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Market analysis - 16 agosto 2007-


The King of The Quants Takes A Hit

NEW YORK -- Hedge fund manager Jim Simons of Renaissance Technologies is viewed with awe in financial circles as much for his amazing track record as for the concentration of intellectual and computing firepower he has placed at his disposal, but even he couldn't escape unscathed from the recent turmoil in quantitative investing.
The secretive fund management company Simons founded back in 1982 actually
performed well relative to its few peers in terms of size and sophistication
such as Goldman Sachs Group Inc. (GS) and AQR, with its main fund reportedly
keeping percentage losses in the single digits as of last week. Still, like with
failed hedge fund Long Term Capital Management nine years before, Renaissance's
stumble has shown that even a world-class roster of scientific minds can't
protect it from the vagaries of the market and the effects of too much money
chasing the same strategy.

No Special Sauce

Renaissance's track record is undoubtedly impressive and its confidence had
become correspondingly high. Led by eminent mathematician and former government code breaker Jim Simons, it had been planning to increase its flagship
Renaissance Institutional Equity Fund to as much as $100 billion, which, with
leverage, would have held positions of about a quarter of a trillion dollars, around 175% long and 75% short. Its long track record might have led Renaissance to think that it had cracked the elusive code of the financial market itself, but a senior executive at a competing quantitative asset-management firm said that its techniques were not different enough.
"When you start to think you've got the special sauce, someone else (probably)
has it too," said the executive. The executive said that, even though statistical arbitrage strategies aren't as similar as recent media reports have suggested - the correlation is about 15% - high leverage and the growing popularity of the strategy made risks higher than what they appeared to be.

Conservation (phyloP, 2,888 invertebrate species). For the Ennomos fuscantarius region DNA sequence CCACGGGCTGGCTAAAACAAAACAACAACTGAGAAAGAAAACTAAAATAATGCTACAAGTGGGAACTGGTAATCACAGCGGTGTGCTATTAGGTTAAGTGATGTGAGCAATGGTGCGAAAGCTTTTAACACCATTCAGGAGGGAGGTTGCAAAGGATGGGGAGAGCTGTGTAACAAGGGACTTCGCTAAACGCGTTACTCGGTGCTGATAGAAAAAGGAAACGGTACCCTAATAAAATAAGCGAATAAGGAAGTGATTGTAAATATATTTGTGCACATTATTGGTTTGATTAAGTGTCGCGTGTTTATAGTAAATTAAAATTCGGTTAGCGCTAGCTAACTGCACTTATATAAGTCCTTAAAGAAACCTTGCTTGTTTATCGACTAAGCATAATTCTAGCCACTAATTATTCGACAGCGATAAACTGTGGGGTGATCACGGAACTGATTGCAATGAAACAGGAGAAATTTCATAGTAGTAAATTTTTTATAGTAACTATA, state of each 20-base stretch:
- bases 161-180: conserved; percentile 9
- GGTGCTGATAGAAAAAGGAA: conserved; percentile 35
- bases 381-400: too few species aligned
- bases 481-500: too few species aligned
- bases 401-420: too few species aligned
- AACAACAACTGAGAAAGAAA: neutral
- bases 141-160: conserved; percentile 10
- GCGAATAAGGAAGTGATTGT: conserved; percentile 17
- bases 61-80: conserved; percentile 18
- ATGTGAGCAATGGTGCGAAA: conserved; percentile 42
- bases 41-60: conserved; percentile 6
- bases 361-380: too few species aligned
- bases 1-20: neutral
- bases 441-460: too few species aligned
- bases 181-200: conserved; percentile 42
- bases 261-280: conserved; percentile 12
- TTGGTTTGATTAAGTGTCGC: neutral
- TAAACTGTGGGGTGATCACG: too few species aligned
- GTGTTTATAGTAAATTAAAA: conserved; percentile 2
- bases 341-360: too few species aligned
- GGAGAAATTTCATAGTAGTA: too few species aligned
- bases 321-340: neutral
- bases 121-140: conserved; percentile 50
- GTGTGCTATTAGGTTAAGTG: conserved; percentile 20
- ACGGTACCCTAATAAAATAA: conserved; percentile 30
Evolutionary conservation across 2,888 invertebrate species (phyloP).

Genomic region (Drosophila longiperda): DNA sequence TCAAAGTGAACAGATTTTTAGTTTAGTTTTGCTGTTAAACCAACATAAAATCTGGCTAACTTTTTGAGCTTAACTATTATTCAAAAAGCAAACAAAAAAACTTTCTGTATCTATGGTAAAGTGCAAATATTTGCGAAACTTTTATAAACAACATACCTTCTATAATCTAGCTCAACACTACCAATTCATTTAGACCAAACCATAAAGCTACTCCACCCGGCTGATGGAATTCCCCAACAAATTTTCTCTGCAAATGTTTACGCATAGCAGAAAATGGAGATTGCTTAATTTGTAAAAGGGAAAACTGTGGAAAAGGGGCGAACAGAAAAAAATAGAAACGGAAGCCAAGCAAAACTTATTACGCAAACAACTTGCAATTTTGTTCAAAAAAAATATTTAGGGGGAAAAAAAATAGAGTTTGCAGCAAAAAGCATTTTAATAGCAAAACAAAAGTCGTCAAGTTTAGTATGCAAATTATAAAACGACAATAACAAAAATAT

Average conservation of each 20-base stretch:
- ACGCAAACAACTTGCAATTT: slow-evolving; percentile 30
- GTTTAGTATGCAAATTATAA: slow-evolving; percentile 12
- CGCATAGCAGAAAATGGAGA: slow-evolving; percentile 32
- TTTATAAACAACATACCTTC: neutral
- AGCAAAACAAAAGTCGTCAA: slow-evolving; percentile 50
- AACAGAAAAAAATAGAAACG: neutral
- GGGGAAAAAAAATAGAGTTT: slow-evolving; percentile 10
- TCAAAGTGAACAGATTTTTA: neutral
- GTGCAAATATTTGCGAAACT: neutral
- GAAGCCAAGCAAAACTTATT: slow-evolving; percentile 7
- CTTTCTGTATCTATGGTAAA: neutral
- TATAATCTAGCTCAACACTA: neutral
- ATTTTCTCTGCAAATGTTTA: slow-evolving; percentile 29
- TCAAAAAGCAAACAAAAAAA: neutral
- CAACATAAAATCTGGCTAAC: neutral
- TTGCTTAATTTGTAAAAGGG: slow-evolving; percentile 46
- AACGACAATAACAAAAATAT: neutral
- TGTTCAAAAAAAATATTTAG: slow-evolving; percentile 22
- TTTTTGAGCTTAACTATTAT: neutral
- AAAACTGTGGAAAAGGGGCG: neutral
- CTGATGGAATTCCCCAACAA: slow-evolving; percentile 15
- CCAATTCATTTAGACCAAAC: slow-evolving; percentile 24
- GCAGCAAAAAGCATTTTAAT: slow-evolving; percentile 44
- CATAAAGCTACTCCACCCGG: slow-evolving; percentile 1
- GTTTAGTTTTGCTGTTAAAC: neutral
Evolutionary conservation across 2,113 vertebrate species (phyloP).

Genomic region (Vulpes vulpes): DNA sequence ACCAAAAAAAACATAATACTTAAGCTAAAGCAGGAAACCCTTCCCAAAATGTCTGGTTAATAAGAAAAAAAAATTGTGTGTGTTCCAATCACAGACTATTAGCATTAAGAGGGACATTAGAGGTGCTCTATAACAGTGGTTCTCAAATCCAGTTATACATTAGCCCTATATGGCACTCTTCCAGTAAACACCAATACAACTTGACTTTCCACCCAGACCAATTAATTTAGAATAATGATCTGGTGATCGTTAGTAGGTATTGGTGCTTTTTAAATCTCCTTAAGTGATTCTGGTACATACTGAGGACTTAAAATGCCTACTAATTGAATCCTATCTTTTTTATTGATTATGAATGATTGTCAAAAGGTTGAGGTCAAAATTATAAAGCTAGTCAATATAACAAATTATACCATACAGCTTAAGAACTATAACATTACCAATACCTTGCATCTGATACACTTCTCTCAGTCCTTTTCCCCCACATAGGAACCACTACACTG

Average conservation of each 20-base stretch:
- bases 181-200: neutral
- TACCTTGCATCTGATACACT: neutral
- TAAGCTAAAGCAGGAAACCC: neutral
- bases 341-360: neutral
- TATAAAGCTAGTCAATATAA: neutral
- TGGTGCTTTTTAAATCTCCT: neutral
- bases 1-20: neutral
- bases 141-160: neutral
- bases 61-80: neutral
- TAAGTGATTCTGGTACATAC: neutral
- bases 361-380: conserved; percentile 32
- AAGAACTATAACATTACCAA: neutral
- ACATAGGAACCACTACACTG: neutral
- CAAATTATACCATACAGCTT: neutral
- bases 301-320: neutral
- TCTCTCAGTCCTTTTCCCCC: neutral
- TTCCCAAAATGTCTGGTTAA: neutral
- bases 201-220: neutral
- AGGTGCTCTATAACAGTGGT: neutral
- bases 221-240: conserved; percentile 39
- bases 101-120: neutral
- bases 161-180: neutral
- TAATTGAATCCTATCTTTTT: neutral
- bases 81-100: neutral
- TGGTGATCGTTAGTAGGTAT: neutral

"Models are supposed to mimic what's going on in the market, but when you get
these exceptional movements, you can't capture that irrationality," said Kenneth
Kapner, president of quantitative training firm Global Financial Markets Institute. "When these guys put these positions on, is there enough room to get out? A price on a screen doesn't mean anything - in abnormal market conditions, you have to be sure there's enough liquidity."
David Viniar, chief financial officer of Goldman Sachs, told clients in a conference call Monday detailing Goldman's own quant funds' steep losses that the unusual dislocation in stock prices last week was a 22 standard deviation move. In other words, it should not have happened in the entirety of human history if returns are what statisticians refer to as log normally distributed. Similarly, the 1987 stock market crash should not have happened either. Clearly unusual moves can and do happen, meaning that basing models on even a 150-year history of stock prices can miss disastrous outliers. Simons acknowledged as much in an Aug. 9 letter to investors detailing the 8.7% loss over the first six trading days of August.
"We have been caught in what appears to be a large wave of de-leveraging on the part of quantitative long/short hedge funds," he wrote.
Renaissance ignored several requests for further comment about its performance and operations.